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If you are using Basic Authentication or Forms-Based Authentication (FBA) with Microsoft Office SharePoint Server (MOSS) 2007 -- or any Web site, for that matter -- then you must configure secure communication (HTTPS) using SSL certificates.
However, you probably didn't select to enable SSL when you originally created your Web application (after all, you most likely don't want to use Basic Auth or FBA exclusively, but rather only for users accessing the site externally). If you followed the process I recommend for customers deploying MOSS solutions, you created the Web application using an intranet URL (e.g. http://fabrikam) and subsequently extended the Web application to the Internet zone (e.g. http://www.fabrikam.com) or Extranet zone (e.g. http://extranet.fabrikam.com) -- utilizing the SharePoint alternate access mappings feature.
Now that you need to enable secure communication, you might once again consider extending the Web application -- say to the Custom zone -- and select the option to use SSL (e.g. https://www.fabrikam.com). After all, this is the recommendation in the following TechNet article:
Specifically, here is the text that I am referring to:
We do not recommend reusing the same IIS Web site for your HTTP and SSL hosting. Instead, extend a dedicated HTTP and a dedicated SSL Web site, each assigned to its own alternate access mapping zone and URLs.
Wait a minute...let me see if I've got this right...you want me to extend my Web application -- thereby creating yet another copy of my Web.config files -- just to enable SSL? That doesn't seem like a good idea.
After all, managing the multitude of Web.config files across multiple Web application and Web servers in a farm seems to be one of the most challenging aspects for the Release Management and Operations teams (at least in my experience during the past several years). [I can't tell you how many times I've compared Web.config files during the process of troubleshooting various issues and found discrepancies due to manual changes not getting applied consistently. Sure, the risk of this is drastically reduced if you leverage the SPWebConfigModification infrastructure, but there are still rare occasions when a little manual "tweaking" is necessary -- and these often lead to inconsistent Web.config files.]
Therefore, one of my goals with any SharePoint solution is to minimize the number of Web.config files that are used. It seems reasonable to expect two different Web.config files to be used for a site that uses Windows Authentication internally and Forms Authentication externally, since this is configured using the <authentication> element.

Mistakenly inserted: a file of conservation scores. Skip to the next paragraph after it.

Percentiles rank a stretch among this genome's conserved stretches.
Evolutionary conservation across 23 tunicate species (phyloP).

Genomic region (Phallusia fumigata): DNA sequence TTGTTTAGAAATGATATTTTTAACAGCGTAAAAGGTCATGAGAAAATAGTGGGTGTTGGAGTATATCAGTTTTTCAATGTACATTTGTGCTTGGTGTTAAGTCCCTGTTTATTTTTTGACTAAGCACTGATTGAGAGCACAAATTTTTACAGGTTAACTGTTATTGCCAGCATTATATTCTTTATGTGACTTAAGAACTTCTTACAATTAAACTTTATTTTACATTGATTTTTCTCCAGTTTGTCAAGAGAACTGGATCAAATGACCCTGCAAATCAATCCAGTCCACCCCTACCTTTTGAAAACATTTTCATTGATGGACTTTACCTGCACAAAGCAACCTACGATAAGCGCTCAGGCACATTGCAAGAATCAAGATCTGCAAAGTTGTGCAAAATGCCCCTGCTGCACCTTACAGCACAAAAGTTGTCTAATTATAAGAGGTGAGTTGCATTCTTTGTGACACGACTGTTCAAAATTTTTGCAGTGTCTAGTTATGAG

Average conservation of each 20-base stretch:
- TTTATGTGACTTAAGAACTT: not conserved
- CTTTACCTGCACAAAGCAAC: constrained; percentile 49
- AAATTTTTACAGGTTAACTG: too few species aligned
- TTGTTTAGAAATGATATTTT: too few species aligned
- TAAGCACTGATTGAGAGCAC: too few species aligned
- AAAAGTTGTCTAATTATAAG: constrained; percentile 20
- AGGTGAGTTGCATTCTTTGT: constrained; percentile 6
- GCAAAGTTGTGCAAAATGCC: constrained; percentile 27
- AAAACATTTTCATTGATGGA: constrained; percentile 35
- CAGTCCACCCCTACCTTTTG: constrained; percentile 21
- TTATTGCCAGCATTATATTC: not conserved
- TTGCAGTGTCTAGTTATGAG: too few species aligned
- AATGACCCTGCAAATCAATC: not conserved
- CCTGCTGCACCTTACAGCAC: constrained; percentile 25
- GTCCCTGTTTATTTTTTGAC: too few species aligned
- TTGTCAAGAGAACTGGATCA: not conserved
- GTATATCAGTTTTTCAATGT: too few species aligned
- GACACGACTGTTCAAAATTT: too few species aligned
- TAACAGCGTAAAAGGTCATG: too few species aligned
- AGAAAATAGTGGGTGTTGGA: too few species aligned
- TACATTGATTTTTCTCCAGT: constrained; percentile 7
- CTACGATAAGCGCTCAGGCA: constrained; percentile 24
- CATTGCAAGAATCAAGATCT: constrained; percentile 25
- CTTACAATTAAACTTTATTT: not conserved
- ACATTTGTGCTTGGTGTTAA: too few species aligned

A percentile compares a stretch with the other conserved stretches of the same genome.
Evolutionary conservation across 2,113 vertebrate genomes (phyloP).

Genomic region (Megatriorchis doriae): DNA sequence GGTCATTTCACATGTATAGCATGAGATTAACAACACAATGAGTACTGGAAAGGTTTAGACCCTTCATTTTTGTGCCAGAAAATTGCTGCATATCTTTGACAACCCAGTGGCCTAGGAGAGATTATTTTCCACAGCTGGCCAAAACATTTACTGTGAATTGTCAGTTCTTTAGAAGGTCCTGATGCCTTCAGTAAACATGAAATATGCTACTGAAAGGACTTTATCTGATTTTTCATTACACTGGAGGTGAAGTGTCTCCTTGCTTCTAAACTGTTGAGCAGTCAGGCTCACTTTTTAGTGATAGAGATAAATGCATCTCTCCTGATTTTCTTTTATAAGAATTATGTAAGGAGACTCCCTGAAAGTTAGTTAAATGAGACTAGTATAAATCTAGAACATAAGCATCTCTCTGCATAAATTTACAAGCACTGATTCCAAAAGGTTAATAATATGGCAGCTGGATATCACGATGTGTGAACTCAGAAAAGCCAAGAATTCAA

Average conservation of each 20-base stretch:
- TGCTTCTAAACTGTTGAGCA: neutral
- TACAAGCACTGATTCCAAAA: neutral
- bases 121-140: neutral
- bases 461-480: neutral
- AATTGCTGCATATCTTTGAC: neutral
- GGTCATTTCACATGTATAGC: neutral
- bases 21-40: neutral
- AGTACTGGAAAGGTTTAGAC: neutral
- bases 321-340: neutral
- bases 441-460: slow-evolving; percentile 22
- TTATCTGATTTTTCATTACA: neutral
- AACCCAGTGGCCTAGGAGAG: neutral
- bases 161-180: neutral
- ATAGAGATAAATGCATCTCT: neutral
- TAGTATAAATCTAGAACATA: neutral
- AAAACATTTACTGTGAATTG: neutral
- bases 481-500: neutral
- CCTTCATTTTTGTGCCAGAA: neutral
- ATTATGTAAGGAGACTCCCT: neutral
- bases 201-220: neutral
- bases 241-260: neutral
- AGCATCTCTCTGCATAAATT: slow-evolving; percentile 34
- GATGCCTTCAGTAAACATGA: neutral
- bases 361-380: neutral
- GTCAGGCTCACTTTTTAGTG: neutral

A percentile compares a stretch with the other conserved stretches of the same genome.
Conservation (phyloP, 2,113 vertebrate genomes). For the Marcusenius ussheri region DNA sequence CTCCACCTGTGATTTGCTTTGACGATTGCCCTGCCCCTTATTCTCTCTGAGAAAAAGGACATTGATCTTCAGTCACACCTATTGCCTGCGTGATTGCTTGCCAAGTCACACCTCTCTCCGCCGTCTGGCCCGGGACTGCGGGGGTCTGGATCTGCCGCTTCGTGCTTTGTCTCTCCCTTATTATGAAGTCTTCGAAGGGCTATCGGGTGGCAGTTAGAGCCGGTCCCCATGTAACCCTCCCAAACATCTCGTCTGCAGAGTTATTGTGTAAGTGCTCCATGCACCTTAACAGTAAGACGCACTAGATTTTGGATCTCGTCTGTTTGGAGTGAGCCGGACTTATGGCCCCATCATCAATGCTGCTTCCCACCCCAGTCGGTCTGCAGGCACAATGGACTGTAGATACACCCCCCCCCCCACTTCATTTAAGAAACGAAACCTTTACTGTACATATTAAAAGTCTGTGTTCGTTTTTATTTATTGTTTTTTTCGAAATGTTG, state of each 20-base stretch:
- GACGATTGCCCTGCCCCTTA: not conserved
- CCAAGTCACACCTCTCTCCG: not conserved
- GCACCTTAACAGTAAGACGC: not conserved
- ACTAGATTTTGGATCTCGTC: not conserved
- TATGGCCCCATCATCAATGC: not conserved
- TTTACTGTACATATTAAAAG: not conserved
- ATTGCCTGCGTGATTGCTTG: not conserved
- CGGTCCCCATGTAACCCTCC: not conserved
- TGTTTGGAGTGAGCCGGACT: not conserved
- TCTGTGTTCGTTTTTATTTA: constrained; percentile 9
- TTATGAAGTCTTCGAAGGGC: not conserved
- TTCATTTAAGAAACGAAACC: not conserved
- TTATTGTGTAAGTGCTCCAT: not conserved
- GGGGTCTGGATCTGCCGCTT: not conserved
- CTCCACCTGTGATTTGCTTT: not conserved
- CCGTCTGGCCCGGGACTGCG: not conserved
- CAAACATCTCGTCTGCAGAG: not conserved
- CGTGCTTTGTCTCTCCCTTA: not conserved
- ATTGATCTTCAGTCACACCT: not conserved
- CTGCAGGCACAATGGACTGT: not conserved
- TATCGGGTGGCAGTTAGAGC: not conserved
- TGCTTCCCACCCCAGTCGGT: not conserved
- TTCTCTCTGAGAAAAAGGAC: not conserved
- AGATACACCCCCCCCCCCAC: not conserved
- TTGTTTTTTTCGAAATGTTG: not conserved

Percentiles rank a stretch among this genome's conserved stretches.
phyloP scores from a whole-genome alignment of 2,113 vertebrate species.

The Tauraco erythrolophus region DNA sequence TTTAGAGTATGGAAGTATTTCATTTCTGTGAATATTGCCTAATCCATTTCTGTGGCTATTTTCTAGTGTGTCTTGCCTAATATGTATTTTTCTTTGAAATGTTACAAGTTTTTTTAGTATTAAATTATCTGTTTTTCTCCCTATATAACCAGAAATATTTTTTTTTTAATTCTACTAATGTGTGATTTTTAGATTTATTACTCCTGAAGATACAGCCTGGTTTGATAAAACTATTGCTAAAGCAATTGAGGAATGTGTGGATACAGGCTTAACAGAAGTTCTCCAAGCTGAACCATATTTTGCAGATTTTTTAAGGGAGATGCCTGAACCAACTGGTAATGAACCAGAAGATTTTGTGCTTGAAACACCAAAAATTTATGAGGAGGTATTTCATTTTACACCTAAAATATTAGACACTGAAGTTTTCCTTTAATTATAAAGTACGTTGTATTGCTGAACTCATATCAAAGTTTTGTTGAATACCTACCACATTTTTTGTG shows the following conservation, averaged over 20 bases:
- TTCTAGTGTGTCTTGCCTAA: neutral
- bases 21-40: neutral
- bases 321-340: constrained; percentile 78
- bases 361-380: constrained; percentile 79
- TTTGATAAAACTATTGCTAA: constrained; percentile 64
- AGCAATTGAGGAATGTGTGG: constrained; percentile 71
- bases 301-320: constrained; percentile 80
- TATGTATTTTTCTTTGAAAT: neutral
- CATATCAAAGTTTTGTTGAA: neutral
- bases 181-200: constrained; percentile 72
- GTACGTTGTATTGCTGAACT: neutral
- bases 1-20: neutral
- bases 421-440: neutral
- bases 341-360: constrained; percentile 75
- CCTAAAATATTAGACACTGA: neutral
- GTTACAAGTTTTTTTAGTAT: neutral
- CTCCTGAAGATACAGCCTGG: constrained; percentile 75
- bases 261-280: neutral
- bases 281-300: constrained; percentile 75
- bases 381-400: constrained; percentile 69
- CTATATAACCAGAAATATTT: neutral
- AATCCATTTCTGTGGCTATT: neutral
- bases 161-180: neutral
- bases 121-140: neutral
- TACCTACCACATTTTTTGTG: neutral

For example, in the Default zone you probably want to specify:
<authentication mode="Windows" />
Whereas in the Internet zone you instead need something like this:
<forms loginUrl="/Public/Pages/default.aspx" defaultUrl="/" />
Okay, so if we want to avoid creating a new Web application -- and the corresponding Web.config file(s) -- how can we support both HTTP and HTTPS on the same Web application? It turns out to be rather simple.
For a starting point, let's assume you've just created your Web application using the default (i.e. intranet) URL -- say, http://fabrikam -- which uses Windows Authentication. This is the site that your content authors will use to manage the site.
The first step is to create an alternate access mapping (AAM).
To configure an alternate access mapping:
The next step is to install your SSL certificate on the site. Once you've procured your certificate and installed it through Internet Information Services (IIS) Manager, you then need to add a public URL in SharePoint for HTTPS and add an HTTPS binding in IIS.
To add a public URL to HTTPS:
To add an HTTPS binding to the site in IIS:
At this point, your SharePoint site supports Windows Authentication both internally (via http://fabrikam) and externally (via http://www.fabrikam.com and https://www.fabrikam.com). The final steps are to enable anonymous access and configure Forms Authentication.
Note that after configuring Forms Authentication, users will not automatically be redirected from HTTP to HTTPS for the login page. To achieve this user experience, I've used a couple of techniques in the past that are based on the same fundmental concept. The first technique utilized code on the login page to automatically detect HTTP connections and redirect to HTTPS. The second technique was essentially the same logic, but rather than utilizing code embedded in the login page, it is encapsulated in a Login Form Web Part. I'll discuss this redirect code in a follow-up post.